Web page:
Staff Review: Under the Whispering Door by T.J. Klune

A few months ago, I read T.J. Klune’s The House in the Cerulean Sea and absolutely loved it. When I heard Klune had another book coming out, I placed my hold right away, not even seeing what the book was about. I was excited to see what Klune would do next, and I was not disappointed. Under the Whispering Door is a story about a man named Wallace Price who dies and finds himself in a world between life and death until he is ready to cross over into the next phase. The story is heavy and heartfelt, but also gentle and touching in wonderful ways.

As this story deals heavily with death, there is an author’s note at the very start of the novel:

“This story explores life and love as well as loss and grief.

There are discussions of death in different forms – quiet, unexpected, and death by suicide.

Please read with care.”

I appreciated this note at the start, and I wanted to put it in this review as well, as readers may want to be aware of the heavy topics before beginning the book. As mentioned, there are all types of death discussed in this book; different ages, different circumstances. The topics of death, loss, faith and acceptance are explored throughout the book, and readers should know that these heavy themes are present from start to finish and are dealt with by different characters in different ways.

The readers see Wallace Price alive at the start of the novel in the first chapter, and quickly learn he is not a good person. After his death at the end of the first chapter, he is taken by his reaper Mei from his own funeral to a tea shop, which is where those that have died can stay until they are ready to cross into their next phase and leave this world behind. At the tea shop, Wallace meets Hugo, the ferryman who helps the dead to cross, as well as Hugo’s granddad Nelson and his dog Apollo, both of whom are dead. Wallace learns a lot while he stays at the tea shop, and is soon unrecognizable from the person who died at the start of the book. This story touched my heart and had me shedding tears multiple times, making me want to hug my loved ones as tightly as possible. 

As with “The House in the Cerulean Sea”, Klune’s cast of characters is colourful and diverse. Lambda Literary-Award winning author T.J. Klune is a queer man who focuses on writing fantasy novels that feature a wide variety of characters. This novel features multiple LGBTQ+ characters, as well as characters of different ethnicities and backgrounds. The diversity of the cast makes the book so enjoyable, as it reminds readers that there is always more to people than one particular trait. I haven’t been able to get these characters out of my head since finishing this book, and really appreciated being able to see so many different people in one story.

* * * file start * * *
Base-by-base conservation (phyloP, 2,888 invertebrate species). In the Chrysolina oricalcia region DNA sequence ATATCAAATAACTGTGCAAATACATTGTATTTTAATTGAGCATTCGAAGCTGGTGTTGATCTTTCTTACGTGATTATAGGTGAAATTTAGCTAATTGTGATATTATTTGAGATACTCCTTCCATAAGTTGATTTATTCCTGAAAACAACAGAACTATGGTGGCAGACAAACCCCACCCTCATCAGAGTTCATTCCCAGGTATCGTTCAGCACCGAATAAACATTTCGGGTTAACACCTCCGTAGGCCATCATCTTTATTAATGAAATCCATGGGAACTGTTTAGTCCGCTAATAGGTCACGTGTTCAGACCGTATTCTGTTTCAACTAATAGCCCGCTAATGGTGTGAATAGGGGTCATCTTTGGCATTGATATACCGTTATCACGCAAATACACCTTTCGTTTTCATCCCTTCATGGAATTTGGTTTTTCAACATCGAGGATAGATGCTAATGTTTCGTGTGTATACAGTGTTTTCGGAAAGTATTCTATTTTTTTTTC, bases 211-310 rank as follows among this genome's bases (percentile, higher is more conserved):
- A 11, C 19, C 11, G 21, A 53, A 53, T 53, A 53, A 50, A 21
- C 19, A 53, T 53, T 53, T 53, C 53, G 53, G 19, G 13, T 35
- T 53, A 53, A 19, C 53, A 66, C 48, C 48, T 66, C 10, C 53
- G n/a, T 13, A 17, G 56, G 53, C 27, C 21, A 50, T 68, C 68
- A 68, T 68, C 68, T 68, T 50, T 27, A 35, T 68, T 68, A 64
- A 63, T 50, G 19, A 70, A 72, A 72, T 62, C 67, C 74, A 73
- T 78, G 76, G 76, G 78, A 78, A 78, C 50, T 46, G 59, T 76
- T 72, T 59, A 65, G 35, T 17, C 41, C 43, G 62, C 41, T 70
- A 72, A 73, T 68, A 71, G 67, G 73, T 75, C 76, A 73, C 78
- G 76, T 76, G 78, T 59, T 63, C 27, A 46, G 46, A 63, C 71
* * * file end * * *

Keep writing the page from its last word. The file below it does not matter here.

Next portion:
I don’t want to say too much about the actual plot and events of the novel, because I don’t want to spoil any of the greatness that is discovered through reading it. Wallace meets multiple other people while at the tea shop, both alive and dead, who are in various stages of their journey through grief. The characters help each other in different ways, sometimes subtle, sometimes more apparent. One of the subtle and beautiful ways featured throughout the book is the sharing of tea. The novel mentions this Balti quote multiple times, as it is displayed in the tea shop: “The first time you share tea, you are a stranger. The second time you share tea, you are an honoured guest. The third time you share tea, you become family.” While I wasn’t drinking tea with any of the characters, I felt as though I journeyed alongside Wallace, and became closer and closer to the characters as the novel went on, feeling like family by the end. This novel was stunning, heartfelt, devastating and uplifting all at the same time, and came in second place for “Best Fantasy” novel in the annual GoodReads Choice Awards for 2021, opens a new window. If you haven’t already, place your hold on Under the Whispering Door by T.J. Klune today!